Hints & Tips
Now. Regarding sport As a ‘dyed in the wool’ tennis fan (well I say dyed-in-the-wool, it’s mainly special man-made fibres these days as wool doesn’t absorb sweat properly apparently… oh please! ) Sorry. Like Ronnie Corbett, I digress.
Where was I? Ah yes. As a firm tennis fan and a rabid socialite, not to mention blogger, girl-about-town and all the rest, Association Football and I only rub shoulders occasionally.
Not that I don’t like the beautiful game. Leave it out Ref! How could a girl with my eye for detail and aesthetic beauty ignore the magnificent vista of a thirty yard screamer, bent like a 70s TV cop, curving through the air and smacking against the top right hand corner of the net as the plucky goalkeeper just misses the ball by a fingertip? Wow! How could I not appreciate the satisfaction of an 11 pass goal. How could I not sigh in joy at the silky skills of Messi, the speed and accuracy of Bale and the gentle boyish charm and on and off pitch subtlety of Rooney?
Hmm. Well you know what I mean. I love a bit of footy and am happy to curl up with a glass of the sparkling nectar and Match of the Day, but I seldom get to see a top-notch match in the flesh and the bizarre vagaries and challenging shifts of culture and fortune in the game do occasionally make me wonder whether I have stepped into an alternative reality. You know, Arsenal out of the top four for the first time since the Romans conquered Britain, Leicester City getting into the
Champions League, Paul Pogba costing £90,000 million… you can almost get a cockapoo puppy for that! However (and Leicester City feature heavily in this oddity of the football world) what caught my eye, or rather my ear on radio 5 live this weekend, as the final chorus of ‘Get Out Of Our Club’ was sung to Stan Kroenke at the Emirates, as Chelsea were finally crowned as the bestest rich team this year, as perennial sulkmeister José Mourinho fielded the youngest ever Man Utd squad for their last game of the season, was some chat about the UEFA ruling about pitch markings.
Leicester city’s groundsman, the now rightly lauded and famous John Ledwidge, has had a penchant for the exotic when it comes to ‘striping’ his pitch. He must also have some seriously good professional lawnmowers, probably very good quality cylinder mowers and a team of artistically minded chaps and chapesses in control of them for his patterns have been outstanding. From the club badge mowed into the centre circle to tartans, 3-D looking stripes and crop-circle type affairs, he has made an art form of this, presumably so the fans have something to look at on the pitch while their team struggled getting to the other side of it.
This is not magic, not tricks and not smoke and mirrors, it is all done by accurate cutting and the most meticulous rolling. This is inspiring for those of us who struggle to create a straight line on the lawn and can barely manage stripes! I say those of us, of course my friend Brody does my lawn usually but you get my drift)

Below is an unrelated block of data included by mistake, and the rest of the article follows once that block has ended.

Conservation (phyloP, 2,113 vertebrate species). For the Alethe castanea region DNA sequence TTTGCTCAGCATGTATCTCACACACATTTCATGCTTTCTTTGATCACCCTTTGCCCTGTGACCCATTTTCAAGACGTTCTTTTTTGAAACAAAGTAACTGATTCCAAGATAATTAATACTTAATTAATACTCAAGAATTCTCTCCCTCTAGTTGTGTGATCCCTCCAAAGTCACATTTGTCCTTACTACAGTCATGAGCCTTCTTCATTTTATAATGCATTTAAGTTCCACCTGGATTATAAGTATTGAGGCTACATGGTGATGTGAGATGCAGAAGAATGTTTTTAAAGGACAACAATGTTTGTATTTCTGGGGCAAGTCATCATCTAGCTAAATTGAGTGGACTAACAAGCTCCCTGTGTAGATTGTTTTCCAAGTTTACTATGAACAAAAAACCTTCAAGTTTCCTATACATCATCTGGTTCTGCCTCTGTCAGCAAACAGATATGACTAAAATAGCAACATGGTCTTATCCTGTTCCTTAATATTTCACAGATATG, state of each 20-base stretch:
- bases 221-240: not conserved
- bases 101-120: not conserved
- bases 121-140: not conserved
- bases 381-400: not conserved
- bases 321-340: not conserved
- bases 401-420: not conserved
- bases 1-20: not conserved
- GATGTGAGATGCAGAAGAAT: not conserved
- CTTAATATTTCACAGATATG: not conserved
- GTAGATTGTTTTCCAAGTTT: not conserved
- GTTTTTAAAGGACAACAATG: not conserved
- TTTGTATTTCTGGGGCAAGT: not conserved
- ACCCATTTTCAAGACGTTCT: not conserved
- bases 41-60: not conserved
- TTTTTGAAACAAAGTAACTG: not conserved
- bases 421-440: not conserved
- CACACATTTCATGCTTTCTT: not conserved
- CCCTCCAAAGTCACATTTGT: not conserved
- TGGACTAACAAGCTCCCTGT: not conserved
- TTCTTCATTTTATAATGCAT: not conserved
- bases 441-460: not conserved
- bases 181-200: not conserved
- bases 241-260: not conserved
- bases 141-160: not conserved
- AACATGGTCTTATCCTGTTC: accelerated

There are people who can do it on their lawns and machines that will do a great job (see the top-quality Morrison 54RS Left) but these pitch patterns are something else.
This wealth of turfy expanses of football beauty on the pitch have also been apparent at Southhampton and many other clubs, but I have to say the pitch designs at Leicester’s King Power Stadium have consistently been my favourite.
But, not so UEFA. It seems they decided it was all too much and that these designs are an infringement of … oh I don’t know… some bizarre rule or other made up over champagne do doubt dreamed up in an exclusive bar in Switzerland where a beer costs the price of a small family car.
UEFA issued Leicester a pre-card warning that there were to be no no elaborate patterns on the pitch when they played their champions league matches. It is , as ever, delightful to see UEFA, using their time, influence and money wisely, concentrating on the important issues in the game.
All I can say is this is an attack on the best of British. An attack on the sheer, awesome, crisp beauty and artistry of great lawn mowing and rolling. Douglas Hayter the father of the famous quality rear-roller mower dynasty must be turning in his grave.
These rules still stand. According to EUFA’s ‘brand manual’ grass must be cut in straight lines, only across the width of the pitch and perpendicular to the touchline. Banning creativity and keeping things ‘straight’; seems to be the point.
Well, let’s just suggest that it’s not the first time EUFA have hampered creativity, and as for staying on the straight and narrow? I am saying nothing.
Anyway. The football season is over, bar the FA cup final, (“Hurrah, come on you..” ah…now that would be telling) now it’s up to Wimbledon and Cricket to keep us amused and show us just what a good, well cut, beautifully rolled and ‘not-over creative’ sports lawn should look like. See ya. Holly.